This article is brought to you by Wealthsimple.
I recently wrote about how I’m learning to spend despite being a pinch-penny. That article sounds breezy, but it’s taken me a long time to get to that point. And there’s still one area of finances that is really tough for me: investing. In my mind, investing equals big risk — and risks freak me out. If I could, I would cram all my money into a big mayonnaise jar and bury it in my backyard.
This, I have been informed by multiple people, is not a solid investment strategy. It helps to remember that I’m already doing several smart things, like building up my emergency savings and socking away enough for a chunk of bills somewhere safe (this last one ostensibly for emergency situations like hurricanes when cash is king, but also partly because I’m a tinfoil-hat-wearing conspiracy theorist — a topic for a different article/therapy session). But while savings accounts are great for shorter-term goals, they’re basically useless when it comes to bigger things like retirement. My savings account earns something bananapants like 3 cents per month. Let’s say I want to save 2.5 million dollars — I could retire…well, never.
On the other end of the spectrum sits my 401(k). It’s a fantastic thing to have (love that company match!), but it’s super long-term. I can’t withdraw money until I’m 59-and-a-half without incurring harsh penalties. Essentially, I heave money into that account and otherwise pretend it doesn’t exist, because the funds aren’t really available to me, at least not anytime soon.
So what’s in between? What could help me pull together a house down payment faster, fund that crazy cross-country road trip my husband and I have always talked about, or even head into retirement early?
Investing. There’s that scary word again. “Let me save up the enormous amount of money required to invest, then spend every spare minute analyzing the stock market trying to figure how and when to buy and sell.” Which of us mere mortals has the time or intestinal fortitude to do that? And for as long as I’ve been paying attention to this stuff, the only other option besides becoming an amateur day trader seemed to be to hire “a guy” — a Financial Advisor who could do your investing for you. I don’t know about you, but I’m as interested in trusting a random stranger with tens of thousands of dollars as I am in, say, living in a time before penicillin or the 19th Amendment.
I’m not the only one intimidated by all this. A 2016 Bankrate survey found that only one in three millennials is investing in the stock market. When asked why they weren’t investing:
- 50% of respondents said the thought of losing money in a bad investment is an obstacle; 35% said the amount of money they believed to be required is.
- 31% said they don’t know whom to trust to help them invest.
- 24% said they don’t know how to get started.
So two-thirds of people around my age think they don’t have enough money and don’t trust anyone to help them. What are we supposed to do?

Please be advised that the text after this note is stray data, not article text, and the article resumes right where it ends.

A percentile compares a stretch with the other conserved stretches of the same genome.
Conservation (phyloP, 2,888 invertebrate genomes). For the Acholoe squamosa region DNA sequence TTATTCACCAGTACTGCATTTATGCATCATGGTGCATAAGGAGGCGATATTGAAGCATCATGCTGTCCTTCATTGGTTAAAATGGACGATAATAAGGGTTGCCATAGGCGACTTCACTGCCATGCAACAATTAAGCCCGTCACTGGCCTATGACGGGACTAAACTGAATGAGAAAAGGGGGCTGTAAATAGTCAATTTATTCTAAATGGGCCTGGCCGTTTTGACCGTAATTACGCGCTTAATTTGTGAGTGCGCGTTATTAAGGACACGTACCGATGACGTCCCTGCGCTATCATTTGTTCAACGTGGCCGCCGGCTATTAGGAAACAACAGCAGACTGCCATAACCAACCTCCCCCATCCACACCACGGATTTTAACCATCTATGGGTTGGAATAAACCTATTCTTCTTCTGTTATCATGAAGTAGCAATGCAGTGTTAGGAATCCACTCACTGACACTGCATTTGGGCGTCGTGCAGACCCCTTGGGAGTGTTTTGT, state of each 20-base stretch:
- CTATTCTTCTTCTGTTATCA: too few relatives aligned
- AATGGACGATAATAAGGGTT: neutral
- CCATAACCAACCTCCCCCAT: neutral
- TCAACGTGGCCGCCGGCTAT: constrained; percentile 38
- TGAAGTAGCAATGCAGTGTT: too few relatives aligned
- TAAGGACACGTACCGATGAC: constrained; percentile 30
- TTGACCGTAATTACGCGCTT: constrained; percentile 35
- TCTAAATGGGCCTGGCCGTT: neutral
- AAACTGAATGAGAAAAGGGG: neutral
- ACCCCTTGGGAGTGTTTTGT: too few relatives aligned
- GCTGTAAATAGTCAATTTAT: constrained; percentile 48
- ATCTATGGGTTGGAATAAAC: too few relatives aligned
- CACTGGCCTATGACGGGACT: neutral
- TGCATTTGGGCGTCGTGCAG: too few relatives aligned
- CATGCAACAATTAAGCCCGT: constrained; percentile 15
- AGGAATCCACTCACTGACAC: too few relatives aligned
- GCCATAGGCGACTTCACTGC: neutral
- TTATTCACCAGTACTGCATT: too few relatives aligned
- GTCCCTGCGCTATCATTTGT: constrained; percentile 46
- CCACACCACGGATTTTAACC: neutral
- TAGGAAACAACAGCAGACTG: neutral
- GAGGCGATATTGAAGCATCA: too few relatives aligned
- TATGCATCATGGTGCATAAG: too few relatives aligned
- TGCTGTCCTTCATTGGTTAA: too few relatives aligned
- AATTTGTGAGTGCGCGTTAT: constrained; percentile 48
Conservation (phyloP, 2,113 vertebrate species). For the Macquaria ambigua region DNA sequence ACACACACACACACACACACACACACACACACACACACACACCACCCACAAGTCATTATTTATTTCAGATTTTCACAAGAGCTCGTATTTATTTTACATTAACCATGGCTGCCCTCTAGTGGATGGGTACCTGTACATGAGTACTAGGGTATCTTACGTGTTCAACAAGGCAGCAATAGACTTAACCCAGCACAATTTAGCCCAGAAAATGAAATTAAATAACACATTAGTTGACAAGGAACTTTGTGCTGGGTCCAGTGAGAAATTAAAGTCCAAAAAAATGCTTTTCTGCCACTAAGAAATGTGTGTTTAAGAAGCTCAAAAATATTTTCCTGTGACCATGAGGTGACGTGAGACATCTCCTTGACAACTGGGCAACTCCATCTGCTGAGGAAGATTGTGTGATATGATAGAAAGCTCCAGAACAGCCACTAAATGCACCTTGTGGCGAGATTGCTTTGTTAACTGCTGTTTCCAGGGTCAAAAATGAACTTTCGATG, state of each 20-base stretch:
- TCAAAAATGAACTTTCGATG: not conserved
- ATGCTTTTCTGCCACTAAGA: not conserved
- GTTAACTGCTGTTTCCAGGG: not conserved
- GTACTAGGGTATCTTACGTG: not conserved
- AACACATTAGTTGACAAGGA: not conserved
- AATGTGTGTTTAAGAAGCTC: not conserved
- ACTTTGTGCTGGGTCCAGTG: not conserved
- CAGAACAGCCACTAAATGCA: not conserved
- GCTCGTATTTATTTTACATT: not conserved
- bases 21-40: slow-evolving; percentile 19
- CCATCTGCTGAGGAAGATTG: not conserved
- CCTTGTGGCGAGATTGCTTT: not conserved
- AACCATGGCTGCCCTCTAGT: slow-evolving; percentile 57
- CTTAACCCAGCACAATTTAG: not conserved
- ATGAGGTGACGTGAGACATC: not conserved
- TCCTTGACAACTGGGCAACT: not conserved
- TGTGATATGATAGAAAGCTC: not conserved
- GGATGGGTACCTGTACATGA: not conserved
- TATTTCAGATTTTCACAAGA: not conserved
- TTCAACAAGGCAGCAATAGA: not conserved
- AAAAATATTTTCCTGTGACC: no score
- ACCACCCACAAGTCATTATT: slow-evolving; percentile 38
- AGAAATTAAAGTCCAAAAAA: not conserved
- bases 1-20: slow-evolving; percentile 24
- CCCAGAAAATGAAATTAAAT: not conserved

Bankrate’s answer is simple: Suck it up, buttercup. Yes, investing is risky. But where there’s risk there’s reward — and as long as you’re not putting all your eggs in one basket, the time to start is a year ago. The younger you are when you start saving and investing, the better off you’ll probably end up, thanks to the the powers of compound interest. Fortunately, technology may actually be on our side (for once) in the war against fear of investing. We don’t have a spare ten grand or know Dow Jones from NASDAQ, so an online investment manager like Wealthsimple may be just what the doctor ordered.
When I first heard about “robo-advisors”, I didn’t think it sounded any safer to trust my money to an algorithm than to a person. But then I remembered that most 401(k) accounts work exactly the same way: you deposit your money, and the account manager helps it grow by investing it for you. My guess is that online investment managers seem riskier just because they’re new. In a few years we may consider them a required piece of our financial strategies.
Starting with a small investment, I can open an account on Wealthsimple, and their nerdy algorithms will manage a portfolio for me. I can tell them my goals and level of risk tolerance, and away we go. The algorithm does all the hard work, and I can interact with a human employee and manage my account as tightly or loosely as I’m comfortable with. Sometimes the act of investing is less intimidating than trying to figure out what to invest in. My favorite thing about Wealthsimple is that they offer portfolios with stock from socially responsible companies, as well as those that comply with Islamic investing principles. Sound good? TFD readers get a $50 cash bonus when they sign up. You can get started with Wealthsimple any time.
If you’ve already got a decent emergency fund and are interested in dipping your toes in the investment waters, an online investment manager might be a good option. Do your research and go slowly, but don’t forget that this is about your money and your future — and a little risk could mean a solid reward.
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